American-born Canadian writer Jane Jacobs (1916–2006) revolutionized the field of urban planning with her pathbreaking 1961 book The Death and Life of Great American Cities .
In the book Jacobs launched a broadside against the concepts of urban renewal that were fashionable at the time. The seeming disorder and unpredictability of cities, she argued, were actually signs of their vitality, and the brave new world of high-rises envisioned by planners would strangle the buzzing street life that fostered community ties and drew newcomers with its energy. Jacobs backed up her ideas with action, leading several community efforts to resist the obliteration of urban neighborhoods by freeway construction. She was always a controversial figure with as many detractors as admirers, and as the central issue in planning evolved from urban renewal to urban sprawl, she took up other topics in her writing. Nevertheless, Jacobs lived long enough to see the vocabulary of city planning become infused with her ideas.
Jacobs was born Jane Butzner in Scranton, Pennsylvania, on May 4, 1916. Both her parents were Jewish, and both, uncommonly enough for the time, were professionals: her father was a doctor and her mother a schoolteacher. Jacobs was an indifferent student who preferred to read a book of her own, concealed under her desk, rather than listen to her teacher. Her real thinking and learning got done when she was sent to run errands by her family. As she walked, she conducted conversations with three imagined companions: U.S. president Thomas Jefferson, inventor Benjamin Franklin, and a Saxon tribal chief named Cerdic who was a character in an English historical novel she read.
Curiously enough, it was Cerdic who stirred her analytical mind. Later, doing housework, she found that "there were only two things in the entire house that were familiar to him, the fire (although he didn't understand the chimney) and the sword [a Civil War collectible]," she said in an interview, later quoted by Douglas Martin in her New York Times obituary. "Everything else had to be explained to him." After she finished high school, Jacobs was drawn to the bright lights of New York, which had entranced her on an earlier trip. "In 1928 I went there, with friends, and we came through the Holland Tunnel and right into the middle of the financial district, on a regular working day, and I was just flabbergasted by the number of people on the street and how they were all rushing around," she was quoted as saying in the Times of London. Jacobs never obtained a college degree, although she later took courses at Columbia University's adult-oriented School of General Studies.
Her first job was an unpaid newspaper internship in Scranton, but as soon as she could, she headed for New York and moved in with her sister, who was six years older. After she arrived, Jacobs would get on the subway each day, pick a stop at random, and apply for jobs at neighboring businesses. At the Christopher Street stop in Manhattan's Greenwich Village, she found a secretarial job with a candy company and soon an apartment in the colorful neighborhood she came to love. Jacobs and her sister had to scrape together a living in the later years of the Depression, sometimes subsisting on bananas for days at a time, but Jacobs became a confirmed New Yorker. She would live in Lower Manhattan for more than 30 years.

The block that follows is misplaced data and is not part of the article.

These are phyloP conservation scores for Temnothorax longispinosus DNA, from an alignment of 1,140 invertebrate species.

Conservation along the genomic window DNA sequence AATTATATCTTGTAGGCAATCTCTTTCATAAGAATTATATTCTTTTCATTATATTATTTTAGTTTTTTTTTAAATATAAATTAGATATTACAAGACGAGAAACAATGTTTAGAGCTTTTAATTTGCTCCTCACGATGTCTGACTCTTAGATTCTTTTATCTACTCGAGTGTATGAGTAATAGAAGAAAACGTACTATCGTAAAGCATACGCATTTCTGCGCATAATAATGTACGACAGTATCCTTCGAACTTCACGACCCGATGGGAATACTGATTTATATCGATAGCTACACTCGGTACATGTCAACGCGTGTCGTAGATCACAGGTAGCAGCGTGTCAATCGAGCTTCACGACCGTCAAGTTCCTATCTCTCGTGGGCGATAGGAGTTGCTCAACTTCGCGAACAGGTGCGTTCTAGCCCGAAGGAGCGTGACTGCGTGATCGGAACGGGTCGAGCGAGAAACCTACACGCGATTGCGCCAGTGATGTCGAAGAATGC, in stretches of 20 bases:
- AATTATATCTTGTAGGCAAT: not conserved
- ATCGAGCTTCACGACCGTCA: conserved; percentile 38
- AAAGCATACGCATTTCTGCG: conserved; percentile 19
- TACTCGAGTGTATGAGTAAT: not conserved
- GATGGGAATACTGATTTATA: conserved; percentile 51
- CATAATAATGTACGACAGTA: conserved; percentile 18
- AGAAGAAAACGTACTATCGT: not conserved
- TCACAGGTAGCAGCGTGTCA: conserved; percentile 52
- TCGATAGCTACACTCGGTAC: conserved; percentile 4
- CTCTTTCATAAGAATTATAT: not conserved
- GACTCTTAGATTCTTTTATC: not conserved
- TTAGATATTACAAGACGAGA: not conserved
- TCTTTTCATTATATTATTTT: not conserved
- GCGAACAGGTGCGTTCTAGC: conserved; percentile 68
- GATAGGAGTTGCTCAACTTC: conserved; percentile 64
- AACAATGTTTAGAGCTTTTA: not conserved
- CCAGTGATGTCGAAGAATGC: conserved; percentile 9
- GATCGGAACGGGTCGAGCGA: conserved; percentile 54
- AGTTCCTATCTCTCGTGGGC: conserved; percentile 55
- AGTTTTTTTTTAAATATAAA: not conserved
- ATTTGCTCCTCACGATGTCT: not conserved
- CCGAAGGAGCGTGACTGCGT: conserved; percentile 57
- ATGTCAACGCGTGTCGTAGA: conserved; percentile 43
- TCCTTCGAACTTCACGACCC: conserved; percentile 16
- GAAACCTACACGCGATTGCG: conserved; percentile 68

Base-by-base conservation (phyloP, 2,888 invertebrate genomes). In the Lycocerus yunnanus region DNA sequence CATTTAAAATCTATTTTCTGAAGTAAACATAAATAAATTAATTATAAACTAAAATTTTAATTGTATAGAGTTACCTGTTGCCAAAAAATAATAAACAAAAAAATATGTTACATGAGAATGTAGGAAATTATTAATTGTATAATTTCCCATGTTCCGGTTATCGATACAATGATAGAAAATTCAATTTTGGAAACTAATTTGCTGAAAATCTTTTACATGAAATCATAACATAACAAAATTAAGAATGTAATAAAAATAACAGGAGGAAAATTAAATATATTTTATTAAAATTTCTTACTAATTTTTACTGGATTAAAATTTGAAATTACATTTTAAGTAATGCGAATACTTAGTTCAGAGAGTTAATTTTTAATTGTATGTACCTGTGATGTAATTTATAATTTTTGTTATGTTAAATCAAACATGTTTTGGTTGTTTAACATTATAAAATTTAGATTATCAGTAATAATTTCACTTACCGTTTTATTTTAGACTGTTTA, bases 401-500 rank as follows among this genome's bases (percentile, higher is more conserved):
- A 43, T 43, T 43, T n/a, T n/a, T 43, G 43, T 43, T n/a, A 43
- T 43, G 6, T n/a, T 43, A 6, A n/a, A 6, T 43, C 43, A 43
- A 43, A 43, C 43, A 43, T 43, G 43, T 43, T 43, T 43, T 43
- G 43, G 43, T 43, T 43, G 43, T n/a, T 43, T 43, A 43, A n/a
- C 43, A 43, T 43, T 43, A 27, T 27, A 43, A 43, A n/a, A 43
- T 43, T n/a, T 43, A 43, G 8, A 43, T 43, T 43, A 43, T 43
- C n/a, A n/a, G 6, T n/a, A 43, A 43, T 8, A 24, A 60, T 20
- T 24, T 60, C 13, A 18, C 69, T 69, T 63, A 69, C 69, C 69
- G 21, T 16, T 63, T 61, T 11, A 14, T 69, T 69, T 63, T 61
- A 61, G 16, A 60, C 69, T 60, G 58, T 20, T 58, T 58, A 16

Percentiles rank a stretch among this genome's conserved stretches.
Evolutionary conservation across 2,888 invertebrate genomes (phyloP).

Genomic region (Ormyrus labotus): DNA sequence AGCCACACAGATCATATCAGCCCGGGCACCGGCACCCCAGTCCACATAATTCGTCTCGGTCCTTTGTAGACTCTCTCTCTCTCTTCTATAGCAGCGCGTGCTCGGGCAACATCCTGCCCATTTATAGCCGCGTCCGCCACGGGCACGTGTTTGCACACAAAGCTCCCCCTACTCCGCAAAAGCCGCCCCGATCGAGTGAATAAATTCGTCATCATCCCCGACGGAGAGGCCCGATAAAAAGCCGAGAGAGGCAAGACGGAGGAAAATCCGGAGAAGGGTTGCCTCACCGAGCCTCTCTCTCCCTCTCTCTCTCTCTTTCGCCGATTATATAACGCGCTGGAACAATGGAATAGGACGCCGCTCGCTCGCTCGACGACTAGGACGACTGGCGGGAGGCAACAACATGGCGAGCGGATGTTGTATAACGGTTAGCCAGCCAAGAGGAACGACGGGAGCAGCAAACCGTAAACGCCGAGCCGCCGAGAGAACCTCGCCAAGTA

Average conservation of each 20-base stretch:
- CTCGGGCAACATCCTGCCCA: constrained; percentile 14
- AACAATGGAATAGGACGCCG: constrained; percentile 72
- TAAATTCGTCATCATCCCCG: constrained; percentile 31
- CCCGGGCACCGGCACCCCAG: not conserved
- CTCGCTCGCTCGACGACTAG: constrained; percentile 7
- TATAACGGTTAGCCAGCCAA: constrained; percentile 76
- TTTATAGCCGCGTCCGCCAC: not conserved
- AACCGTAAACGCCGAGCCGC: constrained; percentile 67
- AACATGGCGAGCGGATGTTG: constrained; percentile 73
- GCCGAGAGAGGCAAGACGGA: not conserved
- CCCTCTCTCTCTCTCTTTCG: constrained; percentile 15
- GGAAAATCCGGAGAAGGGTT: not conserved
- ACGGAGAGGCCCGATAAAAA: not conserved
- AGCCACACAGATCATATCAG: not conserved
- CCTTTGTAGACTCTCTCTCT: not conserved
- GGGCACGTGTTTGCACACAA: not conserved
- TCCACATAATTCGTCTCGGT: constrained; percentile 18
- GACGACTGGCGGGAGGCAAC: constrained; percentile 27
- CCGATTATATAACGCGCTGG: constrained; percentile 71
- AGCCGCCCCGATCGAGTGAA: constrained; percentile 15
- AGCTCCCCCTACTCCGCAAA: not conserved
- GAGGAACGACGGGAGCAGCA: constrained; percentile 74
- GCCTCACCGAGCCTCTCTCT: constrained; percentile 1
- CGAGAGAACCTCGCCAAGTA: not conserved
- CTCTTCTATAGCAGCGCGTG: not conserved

A quick study in almost any new area of knowledge, Jacobs began to write and contribute freelance articles to New York publications. She enjoyed wandering the city and investigating its various neighborhoods and industrial districts, and she wrote about topics ranging from the metals industry—she once penned an article about manhole covers—to sellers of furs in the Garment District. Her financial condition improved, and in April of 1944, while she was working for the federal Office of War Information, she and her two roommates threw a party at which one of the guests was architect Robert Hyde Jacobs Jr. She married him a month later, and the pair raised two sons and one daughter.
In 1952 Jacobs took a job as an editor at the magazine Architectural Forum . "I went to Architectural Forum , and they said well, you're now our school and hospital expert," Jacobs recalled to Paul Goldberger, writing in American Scholar . "That was the first time I got suspicious of experts. I knew nothing, not even how to read plans." With her husband's help, Jacobs mastered the knowledge she needed.
In the optimistic atmosphere of 1950s America, planners believed that urban design had the power to ameliorate poverty and other social problems. Block after block of the older neighborhoods of many cities were leveled and replaced with high-rise towers in parklike settings, some of them with rents subsidized for poorer residents, others quite luxurious. The process went by the name of slum clearance, or, more politely, urban renewal. Jacobs, in her architecture magazine post, had a front row view of the process, which was superintended by an almost exclusively male corps of city government officials. She went on assignment to Philadelphia, where planning director Ed Bacon showed her around a new development.
"First he took me to a street where loads of people were hanging around on the street, on the stoops, having a good time of it, and he said, well, this is the street we're going to get rid of," she recalled to Goldberger. "That was the 'before' street. Then he showed me the 'after' street, all fixed up, and there was just one person on it, a bored little boy kicking a tire in the gutter. It was so grim that I would have been kicking a tire, too. But Mr. Bacon thought it had a beautiful vista." She began to delve more deeply into urban planning, and she contributed an article to a Fortune magazine series that was later collected into a book, The Exploding Metropolis . Jacobs's husband, along with William H. Whyte, her editor at Fortune , urged her to write a book expressing her ideas about what made a city healthy or unhealthy, and, armed with a Rockefeller Foundation grant, she took to the streets of New York, notebook in hand. The Death and Life of Great American Cities was published by Random House in 1961.